Best of James Bond: 007-001
After spending a full, ooh, half an hour, carrying out a poll of, um, myself, we finally come to the bit we’ve all been waiting for in this, the most prestigious of countdowns: the top 007 films!
007. Live and Let Die (1973)
AKA The one that introduced us to Roger Moore’s overworked eyebrows
After the commercial disappointment of On Her Majesty’s Secret Service, and the general disappointment of Diamonds Are Forever, it was time for a new Bond to enter the fray: Roger Moore. While it’s commonplace to rip his Bond to shreds, he’s actually pretty good in this one, as he’s having a go at some actual acting in order to impress. The film itself is certainly the best he did, with a great balance of tongue-in-cheek humour and an exciting plot which is filled with memorable moments, such as the crocodile stepping stones, and memorable characters, not least the hilarious Sheriff JW Pepper. However, it is also the fault of this film that we now have to suffer Paul McCartney wailing out the theme song at any opportunity he can…
006. You Only Live Twice (1967)
AKA The one where Bond meets Dr Evil
You Only Live Twice is one of the silliest, most parodied, and also most shamefully enjoyable Bond films. What with the secret volcano base, Little Nelly, Donald Pleasance’s Ernst Stavro Blofeld, and the fact that secondary villains are thrown into a pond of piranhas by virtue of a collapsible bridge, this is Bond at its classic best. Oh, and did I mention the secret volcano base?!
005. On Her Majesty’s Secret Service (1969)
AKA The sad one
Of all the Bond films, OHMSS is the one that improves most with repeated viewings. Dispatched is the silliness of YOLT, and what we have instead is a convincing thriller that all Bond purists wish they’d made more of. Accompanied by John Barry’s superb, iconic soundtrack, OHMSS is a breath-taking film with superb action sequences (the ski chase, the car chase, the helicopter attack…), a compelling plot, and a tender love story at its heart. Of course, the one gripe that most have is with Bond himself, played by Australian-chocolate-advert aficionado George Lazenby. And yes, he’s not exactly Mr Natural, but he grows into the role as the film progresses, seeming more comfortable playing Bond-with-a-heart. Many say that, had Sean Connery still been in the role, the film would have benefitted, but I wonder whether Connery would have pulled off the tragic closing scenes quite so well as Lazenby did.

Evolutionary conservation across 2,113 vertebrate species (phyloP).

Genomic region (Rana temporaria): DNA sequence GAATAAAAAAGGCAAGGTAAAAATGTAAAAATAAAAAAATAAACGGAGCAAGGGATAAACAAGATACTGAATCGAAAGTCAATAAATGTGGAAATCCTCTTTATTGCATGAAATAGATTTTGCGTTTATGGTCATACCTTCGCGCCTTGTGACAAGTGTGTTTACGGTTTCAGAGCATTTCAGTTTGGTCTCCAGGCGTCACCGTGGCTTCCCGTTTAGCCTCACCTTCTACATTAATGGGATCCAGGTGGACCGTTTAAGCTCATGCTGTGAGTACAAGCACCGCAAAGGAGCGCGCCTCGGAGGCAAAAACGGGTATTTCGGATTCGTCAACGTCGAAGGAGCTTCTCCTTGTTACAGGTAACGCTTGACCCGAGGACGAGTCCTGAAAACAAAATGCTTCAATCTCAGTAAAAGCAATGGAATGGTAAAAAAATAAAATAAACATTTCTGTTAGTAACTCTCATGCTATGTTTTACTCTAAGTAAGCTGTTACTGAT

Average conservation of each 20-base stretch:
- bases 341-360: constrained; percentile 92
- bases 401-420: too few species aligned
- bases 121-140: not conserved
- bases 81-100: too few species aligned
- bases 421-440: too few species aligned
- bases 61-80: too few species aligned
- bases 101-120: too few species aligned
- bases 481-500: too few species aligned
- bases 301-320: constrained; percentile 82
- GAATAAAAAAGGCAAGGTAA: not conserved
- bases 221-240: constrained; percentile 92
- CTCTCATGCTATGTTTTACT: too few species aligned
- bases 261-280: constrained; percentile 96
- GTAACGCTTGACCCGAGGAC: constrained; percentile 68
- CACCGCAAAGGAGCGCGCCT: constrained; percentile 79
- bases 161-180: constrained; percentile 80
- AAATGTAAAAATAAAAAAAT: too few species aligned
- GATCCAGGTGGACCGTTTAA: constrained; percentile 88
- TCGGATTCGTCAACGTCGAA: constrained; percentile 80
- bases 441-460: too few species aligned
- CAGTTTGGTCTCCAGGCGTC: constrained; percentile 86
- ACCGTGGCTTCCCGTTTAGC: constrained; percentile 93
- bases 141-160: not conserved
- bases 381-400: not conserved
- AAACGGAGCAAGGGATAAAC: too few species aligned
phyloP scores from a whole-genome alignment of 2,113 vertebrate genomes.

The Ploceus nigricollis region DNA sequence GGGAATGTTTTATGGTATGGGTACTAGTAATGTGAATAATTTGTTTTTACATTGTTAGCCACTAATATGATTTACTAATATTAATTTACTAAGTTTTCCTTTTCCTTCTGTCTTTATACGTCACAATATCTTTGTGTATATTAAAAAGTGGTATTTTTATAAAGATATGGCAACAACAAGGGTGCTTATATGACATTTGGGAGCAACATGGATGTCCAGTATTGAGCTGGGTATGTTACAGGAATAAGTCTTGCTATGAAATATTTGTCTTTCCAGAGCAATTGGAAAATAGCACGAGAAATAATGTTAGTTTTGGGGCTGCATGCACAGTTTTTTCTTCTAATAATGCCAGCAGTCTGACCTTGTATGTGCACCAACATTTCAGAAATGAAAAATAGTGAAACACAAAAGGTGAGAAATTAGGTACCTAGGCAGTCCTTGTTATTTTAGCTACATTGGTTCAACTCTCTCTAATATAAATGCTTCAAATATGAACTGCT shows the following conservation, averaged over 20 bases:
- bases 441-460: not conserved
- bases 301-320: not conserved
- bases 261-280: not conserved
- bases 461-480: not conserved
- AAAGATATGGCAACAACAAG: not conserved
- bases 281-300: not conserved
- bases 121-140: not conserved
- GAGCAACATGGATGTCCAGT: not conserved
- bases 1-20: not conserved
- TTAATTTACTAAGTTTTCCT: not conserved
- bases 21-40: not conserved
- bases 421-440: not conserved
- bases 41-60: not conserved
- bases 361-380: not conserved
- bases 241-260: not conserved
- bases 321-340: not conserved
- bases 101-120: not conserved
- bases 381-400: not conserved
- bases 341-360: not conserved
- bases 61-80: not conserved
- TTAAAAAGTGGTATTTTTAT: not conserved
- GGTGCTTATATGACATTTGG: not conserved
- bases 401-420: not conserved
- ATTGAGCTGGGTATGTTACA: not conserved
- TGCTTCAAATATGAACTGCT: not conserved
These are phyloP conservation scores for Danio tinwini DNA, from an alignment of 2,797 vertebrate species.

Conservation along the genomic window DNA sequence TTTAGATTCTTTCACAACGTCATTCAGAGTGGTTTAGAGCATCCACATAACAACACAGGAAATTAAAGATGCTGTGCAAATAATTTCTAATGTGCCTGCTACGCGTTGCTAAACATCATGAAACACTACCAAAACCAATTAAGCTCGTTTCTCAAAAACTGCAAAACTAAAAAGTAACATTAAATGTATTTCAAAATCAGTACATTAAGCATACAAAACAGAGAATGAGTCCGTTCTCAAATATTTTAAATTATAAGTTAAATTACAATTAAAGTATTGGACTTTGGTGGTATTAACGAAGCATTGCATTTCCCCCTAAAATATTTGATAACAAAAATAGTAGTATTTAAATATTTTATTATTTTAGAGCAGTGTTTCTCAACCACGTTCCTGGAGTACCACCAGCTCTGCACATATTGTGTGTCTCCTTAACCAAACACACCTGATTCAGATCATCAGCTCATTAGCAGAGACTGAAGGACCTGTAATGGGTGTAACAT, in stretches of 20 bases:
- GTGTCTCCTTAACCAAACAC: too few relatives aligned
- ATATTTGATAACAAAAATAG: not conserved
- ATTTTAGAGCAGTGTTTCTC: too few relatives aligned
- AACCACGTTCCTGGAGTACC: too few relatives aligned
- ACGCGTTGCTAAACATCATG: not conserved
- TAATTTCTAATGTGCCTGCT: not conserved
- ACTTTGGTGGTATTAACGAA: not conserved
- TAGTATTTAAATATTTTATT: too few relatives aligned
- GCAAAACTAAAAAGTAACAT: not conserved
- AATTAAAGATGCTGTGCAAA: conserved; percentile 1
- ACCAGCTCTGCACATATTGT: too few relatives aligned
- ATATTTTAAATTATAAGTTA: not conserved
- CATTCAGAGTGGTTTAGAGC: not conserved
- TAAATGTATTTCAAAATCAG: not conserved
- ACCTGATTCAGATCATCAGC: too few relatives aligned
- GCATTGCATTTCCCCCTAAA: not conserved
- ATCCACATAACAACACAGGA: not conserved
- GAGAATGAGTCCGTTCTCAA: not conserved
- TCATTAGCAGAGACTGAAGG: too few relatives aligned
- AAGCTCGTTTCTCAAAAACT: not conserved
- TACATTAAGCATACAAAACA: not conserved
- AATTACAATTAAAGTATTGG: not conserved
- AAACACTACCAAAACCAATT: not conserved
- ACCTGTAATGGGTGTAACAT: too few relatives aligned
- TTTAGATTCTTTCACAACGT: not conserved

004. Dr. No (1962)
AKA The first one
Fifty years ago, James Bond breezed into cinemas bringing exotic locations, exotic women, exotic plots, and just general exoticness – the rest is history. Even fifty years on, Dr. No remains one of the very best that the series has to offer, with a strong script that relies less on action (with just a $1 million budget, there wasn’t the money for it), and more on weaving an absorbing and intriguing tale. And, let’s face it, a certain Mr Connery just owns his part from the get-go. “The name’sh Bond, Jamesh Bond,” he says in his iconic introductory scene, and immediately, you know that, as Solitaire might say, he speaks the truth.
003. Tomorrow Never Dies (1997)
AKA A more exciting Bond movie you are unlikely to find
Forget GoldenEye, TND is by far Pierce Brosnan’s finest hour. After the ‘first-day-nerves’ that blighted its predecessor, we have a much bolder, more confident, and more entertaining film here, with a rich script that balances the juicy plot with some corking one-liners (“you always were a cunning linguist, James”, anyone?). And it’s just so darn fun: Motorbike chases! Backseat driving! Michelle Yeoh kicking ass! Jonathan Pryce as an absolute nutter! What more could you want?!
002. Goldfinger (1964)
AKA The one where it all slotted into place
Oh, do you expect me to talk? Well, what more is there to be said about Goldfinger? It’s got the best Bond, the best villain, the best henchman, the best-named Bond girl, the best lines, and the best car! But it’s not quite the best Bond film, because that honour goes to…
001. Casino Royale (2006)
AKA Bond Begins
Packed to the rafters with instantly classic moments, Casino Royale truly is an exceptional, exceptional film. It provides us with the origins of Bond, and it does so in style, as we gradually see him pick up the traits that have defined the character for these last fifty years, building up to that final line. The film is also gifted with brilliant direction (who knew watching fictional people not-play poker could be so thrilling?) and an even better cast (Eva Green positively smoulders as Vesper Lind, and Daniel Craig, well, I mean, Sean who?). I just can’t believe that another Bond film could create the same impact, or be just as downright brilliant on every score as this. So Skyfall, no pressure…